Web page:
The raucous “quacking” of wood frogs and the “sleigh-bell” chorus of spring peepers are delightful signs that spring is officially arriving. Hurry out to Oregon Ridge, or a nearby pond, to catch the mating calls of these little amphibians.
You can hear both frogs now, but most wood frogs will head off into the forest in a few days. The spring peepers may linger at the pond throughout the month, then head to their summer home in the woodlands.
The cheery sounds are the male frogs serenading the females to mate with them. Mating happens at a pond, marsh, or other swamp-like area because the frog eggs and later tadpoles need an aquatic environment to survive and develop. After laying eggs in the water, in clusters of up to 1,000, the male and female frogs will head upland to spend the rest of the year in the woods. One evening last year, leaving the Nature Center after a meeting, we saw dozens of tiny frogs in the roadway – the frogs’ breeding was accomplished; they were leaving the pond and heading back into the woods.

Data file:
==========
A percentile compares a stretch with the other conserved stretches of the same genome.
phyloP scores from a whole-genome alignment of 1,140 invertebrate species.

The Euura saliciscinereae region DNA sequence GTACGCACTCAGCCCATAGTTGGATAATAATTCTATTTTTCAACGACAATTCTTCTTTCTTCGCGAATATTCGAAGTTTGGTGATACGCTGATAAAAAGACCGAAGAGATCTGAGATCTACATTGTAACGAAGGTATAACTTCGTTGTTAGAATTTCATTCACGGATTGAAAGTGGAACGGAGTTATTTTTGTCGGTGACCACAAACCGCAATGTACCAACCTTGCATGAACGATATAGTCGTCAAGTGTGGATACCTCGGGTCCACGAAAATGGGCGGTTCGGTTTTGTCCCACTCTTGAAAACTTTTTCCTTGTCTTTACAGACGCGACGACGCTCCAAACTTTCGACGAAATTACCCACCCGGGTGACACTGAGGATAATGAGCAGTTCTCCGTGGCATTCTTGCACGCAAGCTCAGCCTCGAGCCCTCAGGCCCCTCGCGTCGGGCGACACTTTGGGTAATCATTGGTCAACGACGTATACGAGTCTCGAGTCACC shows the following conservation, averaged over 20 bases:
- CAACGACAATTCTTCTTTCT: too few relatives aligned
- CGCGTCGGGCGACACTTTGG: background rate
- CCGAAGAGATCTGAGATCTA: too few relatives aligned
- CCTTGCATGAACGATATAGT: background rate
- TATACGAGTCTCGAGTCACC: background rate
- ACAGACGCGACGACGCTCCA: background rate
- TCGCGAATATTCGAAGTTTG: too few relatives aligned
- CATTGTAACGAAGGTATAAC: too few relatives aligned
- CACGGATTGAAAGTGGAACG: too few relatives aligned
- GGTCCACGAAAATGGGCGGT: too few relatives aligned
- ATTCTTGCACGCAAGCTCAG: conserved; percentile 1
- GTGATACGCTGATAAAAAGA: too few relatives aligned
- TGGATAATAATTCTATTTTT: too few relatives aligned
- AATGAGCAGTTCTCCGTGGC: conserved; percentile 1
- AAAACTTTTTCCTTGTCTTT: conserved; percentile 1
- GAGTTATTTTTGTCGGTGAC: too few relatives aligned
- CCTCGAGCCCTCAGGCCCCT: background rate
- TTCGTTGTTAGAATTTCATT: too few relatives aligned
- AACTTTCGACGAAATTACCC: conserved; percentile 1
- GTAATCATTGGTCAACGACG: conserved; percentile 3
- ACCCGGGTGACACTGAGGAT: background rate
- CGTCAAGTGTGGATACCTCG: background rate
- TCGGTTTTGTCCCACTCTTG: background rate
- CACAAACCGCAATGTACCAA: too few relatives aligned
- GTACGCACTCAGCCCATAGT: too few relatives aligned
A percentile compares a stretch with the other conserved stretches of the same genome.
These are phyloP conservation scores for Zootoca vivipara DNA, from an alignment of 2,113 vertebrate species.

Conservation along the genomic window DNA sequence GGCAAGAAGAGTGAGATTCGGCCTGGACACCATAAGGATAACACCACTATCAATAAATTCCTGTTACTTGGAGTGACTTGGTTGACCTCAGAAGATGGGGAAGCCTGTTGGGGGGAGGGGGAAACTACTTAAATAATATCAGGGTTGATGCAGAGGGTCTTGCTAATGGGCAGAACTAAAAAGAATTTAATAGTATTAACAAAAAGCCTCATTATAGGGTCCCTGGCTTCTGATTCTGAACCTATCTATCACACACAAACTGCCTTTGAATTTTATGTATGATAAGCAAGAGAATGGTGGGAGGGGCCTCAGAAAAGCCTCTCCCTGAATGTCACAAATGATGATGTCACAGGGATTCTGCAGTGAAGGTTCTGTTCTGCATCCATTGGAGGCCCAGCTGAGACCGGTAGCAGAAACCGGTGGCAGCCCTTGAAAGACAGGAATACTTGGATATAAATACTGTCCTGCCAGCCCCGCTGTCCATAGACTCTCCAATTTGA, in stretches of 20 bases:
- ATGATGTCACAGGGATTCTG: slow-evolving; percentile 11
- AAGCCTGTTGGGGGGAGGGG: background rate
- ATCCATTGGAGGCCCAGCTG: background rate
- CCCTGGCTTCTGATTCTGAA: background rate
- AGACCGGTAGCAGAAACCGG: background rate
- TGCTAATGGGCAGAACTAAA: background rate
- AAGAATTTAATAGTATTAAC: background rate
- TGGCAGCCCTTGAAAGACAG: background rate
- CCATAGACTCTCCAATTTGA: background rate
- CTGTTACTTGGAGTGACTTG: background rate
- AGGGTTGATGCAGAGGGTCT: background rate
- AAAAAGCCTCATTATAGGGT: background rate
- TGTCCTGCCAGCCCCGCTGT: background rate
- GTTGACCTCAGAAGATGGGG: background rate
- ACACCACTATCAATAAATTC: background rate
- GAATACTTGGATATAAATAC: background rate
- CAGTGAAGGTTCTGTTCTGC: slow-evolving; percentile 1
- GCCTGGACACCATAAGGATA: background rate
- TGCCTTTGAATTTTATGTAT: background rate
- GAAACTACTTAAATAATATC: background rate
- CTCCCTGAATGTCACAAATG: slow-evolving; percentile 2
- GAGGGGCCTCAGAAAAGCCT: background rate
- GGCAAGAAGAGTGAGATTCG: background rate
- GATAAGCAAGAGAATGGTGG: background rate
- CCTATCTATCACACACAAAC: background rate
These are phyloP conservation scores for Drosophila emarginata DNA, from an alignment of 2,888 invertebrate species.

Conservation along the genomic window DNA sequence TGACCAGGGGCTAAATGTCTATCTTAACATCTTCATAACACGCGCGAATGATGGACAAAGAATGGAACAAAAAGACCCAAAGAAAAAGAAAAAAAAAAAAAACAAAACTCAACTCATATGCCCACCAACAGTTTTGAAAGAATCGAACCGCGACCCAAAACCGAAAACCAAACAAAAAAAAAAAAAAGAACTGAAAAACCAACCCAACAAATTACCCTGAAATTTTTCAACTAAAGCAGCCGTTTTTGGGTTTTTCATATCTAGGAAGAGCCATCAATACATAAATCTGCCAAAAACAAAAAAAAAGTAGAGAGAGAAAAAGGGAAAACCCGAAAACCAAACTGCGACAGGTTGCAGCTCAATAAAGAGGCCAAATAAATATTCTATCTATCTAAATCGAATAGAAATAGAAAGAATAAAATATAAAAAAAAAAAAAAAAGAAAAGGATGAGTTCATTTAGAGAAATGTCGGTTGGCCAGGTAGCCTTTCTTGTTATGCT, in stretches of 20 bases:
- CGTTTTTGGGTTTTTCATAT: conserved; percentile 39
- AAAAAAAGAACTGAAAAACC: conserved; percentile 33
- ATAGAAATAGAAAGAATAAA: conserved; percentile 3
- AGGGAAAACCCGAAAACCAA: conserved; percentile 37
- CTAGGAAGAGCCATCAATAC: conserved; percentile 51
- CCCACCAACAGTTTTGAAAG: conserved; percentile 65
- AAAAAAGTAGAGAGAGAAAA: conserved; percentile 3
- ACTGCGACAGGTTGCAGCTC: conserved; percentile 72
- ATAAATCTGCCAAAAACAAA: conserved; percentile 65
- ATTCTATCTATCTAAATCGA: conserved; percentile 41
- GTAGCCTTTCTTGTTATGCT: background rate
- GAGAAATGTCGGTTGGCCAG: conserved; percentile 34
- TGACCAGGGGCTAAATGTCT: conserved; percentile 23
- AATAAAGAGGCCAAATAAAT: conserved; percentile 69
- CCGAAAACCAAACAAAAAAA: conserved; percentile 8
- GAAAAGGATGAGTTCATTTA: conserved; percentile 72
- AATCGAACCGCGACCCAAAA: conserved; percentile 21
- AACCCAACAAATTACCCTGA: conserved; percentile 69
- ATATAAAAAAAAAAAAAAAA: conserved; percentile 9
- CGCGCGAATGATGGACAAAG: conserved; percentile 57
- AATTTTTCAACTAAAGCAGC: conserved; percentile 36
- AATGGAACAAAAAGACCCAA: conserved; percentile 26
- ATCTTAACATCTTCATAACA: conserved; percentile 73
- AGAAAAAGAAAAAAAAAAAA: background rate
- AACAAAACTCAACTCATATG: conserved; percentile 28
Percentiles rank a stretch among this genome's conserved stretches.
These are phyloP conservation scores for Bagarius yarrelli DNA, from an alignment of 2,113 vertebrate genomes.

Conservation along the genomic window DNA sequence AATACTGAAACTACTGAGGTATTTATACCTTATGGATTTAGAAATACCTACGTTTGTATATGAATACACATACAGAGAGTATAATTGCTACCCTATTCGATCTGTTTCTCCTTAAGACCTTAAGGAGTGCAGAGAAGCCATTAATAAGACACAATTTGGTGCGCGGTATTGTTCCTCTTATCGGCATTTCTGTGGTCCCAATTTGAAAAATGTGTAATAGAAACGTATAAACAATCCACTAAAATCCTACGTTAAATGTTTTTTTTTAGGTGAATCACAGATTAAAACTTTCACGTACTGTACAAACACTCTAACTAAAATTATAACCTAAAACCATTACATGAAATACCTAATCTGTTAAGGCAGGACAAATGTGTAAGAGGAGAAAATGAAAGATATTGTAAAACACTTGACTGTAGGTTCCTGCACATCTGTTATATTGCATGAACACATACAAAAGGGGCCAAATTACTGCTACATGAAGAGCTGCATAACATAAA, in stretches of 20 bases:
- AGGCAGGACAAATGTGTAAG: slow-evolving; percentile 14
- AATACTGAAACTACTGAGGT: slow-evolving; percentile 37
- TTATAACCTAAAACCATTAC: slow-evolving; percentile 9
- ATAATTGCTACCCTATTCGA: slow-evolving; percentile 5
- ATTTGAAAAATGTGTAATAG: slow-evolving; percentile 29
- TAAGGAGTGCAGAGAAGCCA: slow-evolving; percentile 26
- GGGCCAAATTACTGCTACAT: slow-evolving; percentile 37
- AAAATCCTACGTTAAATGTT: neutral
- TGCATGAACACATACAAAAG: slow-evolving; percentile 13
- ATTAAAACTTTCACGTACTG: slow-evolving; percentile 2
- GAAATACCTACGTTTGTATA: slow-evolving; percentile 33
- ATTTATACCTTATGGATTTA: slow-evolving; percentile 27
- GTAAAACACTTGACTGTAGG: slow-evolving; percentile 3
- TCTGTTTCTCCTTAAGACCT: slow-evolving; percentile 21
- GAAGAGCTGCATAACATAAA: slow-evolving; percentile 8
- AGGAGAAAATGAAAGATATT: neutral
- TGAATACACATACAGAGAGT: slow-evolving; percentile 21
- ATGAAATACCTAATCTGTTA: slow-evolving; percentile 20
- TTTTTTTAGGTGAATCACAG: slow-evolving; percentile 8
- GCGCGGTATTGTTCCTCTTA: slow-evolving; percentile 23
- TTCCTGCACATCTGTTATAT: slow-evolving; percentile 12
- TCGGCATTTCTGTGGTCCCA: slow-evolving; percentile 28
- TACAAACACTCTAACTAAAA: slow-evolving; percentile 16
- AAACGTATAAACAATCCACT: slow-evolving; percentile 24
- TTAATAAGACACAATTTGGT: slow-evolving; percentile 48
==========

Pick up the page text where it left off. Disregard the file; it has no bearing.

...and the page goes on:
Besides their sound, how do you tell them apart – if you get a chance of seeing them?
Spring Peepers are very small. They grow less than an inch and a half long. They can be tan or gray or dark brown and have a dark “X” on their backs. Spring Peepers also have large toe pads for gripping plants when they climb:
Wood frogs are also very small. They range from two to two and a half inches in length. They are usually brown, tan, or rust colored, and have a dark eye mask. Two big ridges (dorsolateral folds) run down its back:
Both photos courtesy of Wikipedia
A great way to learn more about these tiny amphibians is to join Oregon Ridge Nature Center’s “Froggy Frenzy Night Hike” on Friday, March 15, 7-9pm.